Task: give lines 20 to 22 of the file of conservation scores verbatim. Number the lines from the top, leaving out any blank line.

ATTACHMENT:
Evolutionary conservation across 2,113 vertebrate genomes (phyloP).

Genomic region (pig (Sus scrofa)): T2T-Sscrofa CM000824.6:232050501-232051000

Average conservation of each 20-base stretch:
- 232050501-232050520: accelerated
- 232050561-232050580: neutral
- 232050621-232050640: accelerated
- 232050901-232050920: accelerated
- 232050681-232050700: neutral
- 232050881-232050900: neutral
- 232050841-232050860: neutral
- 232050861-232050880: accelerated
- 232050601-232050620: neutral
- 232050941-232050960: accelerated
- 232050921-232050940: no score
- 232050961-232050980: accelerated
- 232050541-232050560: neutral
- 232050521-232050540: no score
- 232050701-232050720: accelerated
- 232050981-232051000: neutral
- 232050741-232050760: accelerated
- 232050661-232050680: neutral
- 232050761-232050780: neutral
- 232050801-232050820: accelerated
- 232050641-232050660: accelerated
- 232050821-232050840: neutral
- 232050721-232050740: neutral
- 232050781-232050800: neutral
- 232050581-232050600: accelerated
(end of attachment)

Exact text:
- 232050741-232050760: accelerated
- 232050661-232050680: neutral
- 232050761-232050780: neutral